Patty does not have time for him, I know. And it is sad. But he loves her hopelessly, sadly, desperately.
“Why do you insist on that? She doesn’t love me as such. Sometimes, I feel that she’s seeing someone else”
“No. She can’t cheat on you.”
Guilt was weighing me down. Will he hate me if he finds out she has been cheating on his this entire time? Why would she cheat on him anyway? He was not broke, but worked so hard and earned everything through his hard work. He always ensured she was comfortable and we watched with awe. But she was not content and I resented her secretly. I hated her attitude, her pathetic ideologies about men and women, her pretense and her manipulating skills. And I hated that she talked about Daniel, like he was trash and a looser. When I tried stopping her, she would ask me to decide on whose side I was on. One day, just one day, I will be on Daniel’s side.
“How is your blog doing lakini?”
“It is okay. We are now 10 months old and I am happy with it.”
“It must mean a lot to you, doesn’t it?”
“Yes. It’s the little home I run to because that is where my heart belongs.”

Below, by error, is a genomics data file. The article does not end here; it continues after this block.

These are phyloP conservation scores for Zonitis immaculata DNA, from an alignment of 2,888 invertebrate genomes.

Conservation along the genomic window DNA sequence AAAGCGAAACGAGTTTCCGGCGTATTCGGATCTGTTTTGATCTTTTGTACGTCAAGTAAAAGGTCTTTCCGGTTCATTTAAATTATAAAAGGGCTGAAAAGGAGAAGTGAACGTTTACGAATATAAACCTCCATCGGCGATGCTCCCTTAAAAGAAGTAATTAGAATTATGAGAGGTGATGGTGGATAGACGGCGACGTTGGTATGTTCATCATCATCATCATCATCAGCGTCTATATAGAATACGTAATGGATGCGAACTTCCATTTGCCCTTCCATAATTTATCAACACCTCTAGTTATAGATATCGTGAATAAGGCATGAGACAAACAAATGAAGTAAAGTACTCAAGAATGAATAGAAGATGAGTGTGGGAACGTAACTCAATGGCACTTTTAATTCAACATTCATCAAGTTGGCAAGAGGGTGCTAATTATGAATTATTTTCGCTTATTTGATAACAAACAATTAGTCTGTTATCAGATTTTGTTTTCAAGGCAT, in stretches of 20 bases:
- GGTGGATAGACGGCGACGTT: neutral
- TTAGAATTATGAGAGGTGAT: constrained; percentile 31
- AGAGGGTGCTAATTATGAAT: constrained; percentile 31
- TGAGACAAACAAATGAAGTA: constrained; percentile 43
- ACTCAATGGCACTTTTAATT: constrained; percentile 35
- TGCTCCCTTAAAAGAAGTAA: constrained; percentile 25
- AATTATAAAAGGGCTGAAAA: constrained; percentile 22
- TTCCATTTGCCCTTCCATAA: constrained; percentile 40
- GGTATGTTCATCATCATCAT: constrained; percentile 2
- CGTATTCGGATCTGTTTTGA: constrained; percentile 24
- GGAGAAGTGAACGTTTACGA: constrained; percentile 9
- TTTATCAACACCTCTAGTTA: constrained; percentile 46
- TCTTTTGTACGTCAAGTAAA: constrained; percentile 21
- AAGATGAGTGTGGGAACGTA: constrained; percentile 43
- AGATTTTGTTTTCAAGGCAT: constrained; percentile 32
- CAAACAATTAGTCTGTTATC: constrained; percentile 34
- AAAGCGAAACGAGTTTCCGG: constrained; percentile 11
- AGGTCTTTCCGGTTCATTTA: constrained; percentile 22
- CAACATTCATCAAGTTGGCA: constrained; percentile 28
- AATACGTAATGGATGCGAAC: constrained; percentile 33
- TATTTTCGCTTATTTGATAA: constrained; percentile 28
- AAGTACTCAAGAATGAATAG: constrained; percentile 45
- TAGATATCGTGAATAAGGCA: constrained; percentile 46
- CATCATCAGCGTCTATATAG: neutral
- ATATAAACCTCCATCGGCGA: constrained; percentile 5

“I want that heart to belong to me.” He texts and inserts a shy emoji.
“You can’t replace my blog, but I can welcome you there, so our hearts can both be there.”
“Writing must mean a lot to you.”
“Yes. If I didn’t write, I would explode with fantasies”
“When we start seeing each other, our relationship will be forbidden passions too, just like the chemistry you had with…was it Sam?”
“You read that?”
“I read every piece. And I know them by heart. And sometimes I am jealous”
“Why? Of what?”
“Of some people you write about with so much enthusiasm. Like the man with a book or Sam. Or Patrick.”
“Fantasies. Just fantasies”
“You fascinate me, either way”
I was very moved. To think that someone out there is so dedicated to Chingano, made my heart warm.
It was now midnight. He calls but I stare at the incoming call. I was afraid and felt guilty that I was talking to my friend’s boyfriend. I turned with discomfiture. Missed call.
“Why are you so difficult?” he texts
“I am afraid, Daniel.”
“It is just awkward.”
“Don’t remind me, please. Just pick my calls.”
“No. I would rather you text”
“I want to hear your voice.” (This is a cliché we have heard more than the verse for God so loved the world…”)
“Already? I haven’t even eaten. I am starving.”
“Goodnight Daniel,” I repeat and ignore his hunger talk.
“Don’t sleep yet, please. I want to talk to you more.”
I switch off my phone and lay still, looking at the old ceiling, having patches from the leaking roof. I could see a cockroach walking across the wardrobe timidly.
It is going to be a trying moment.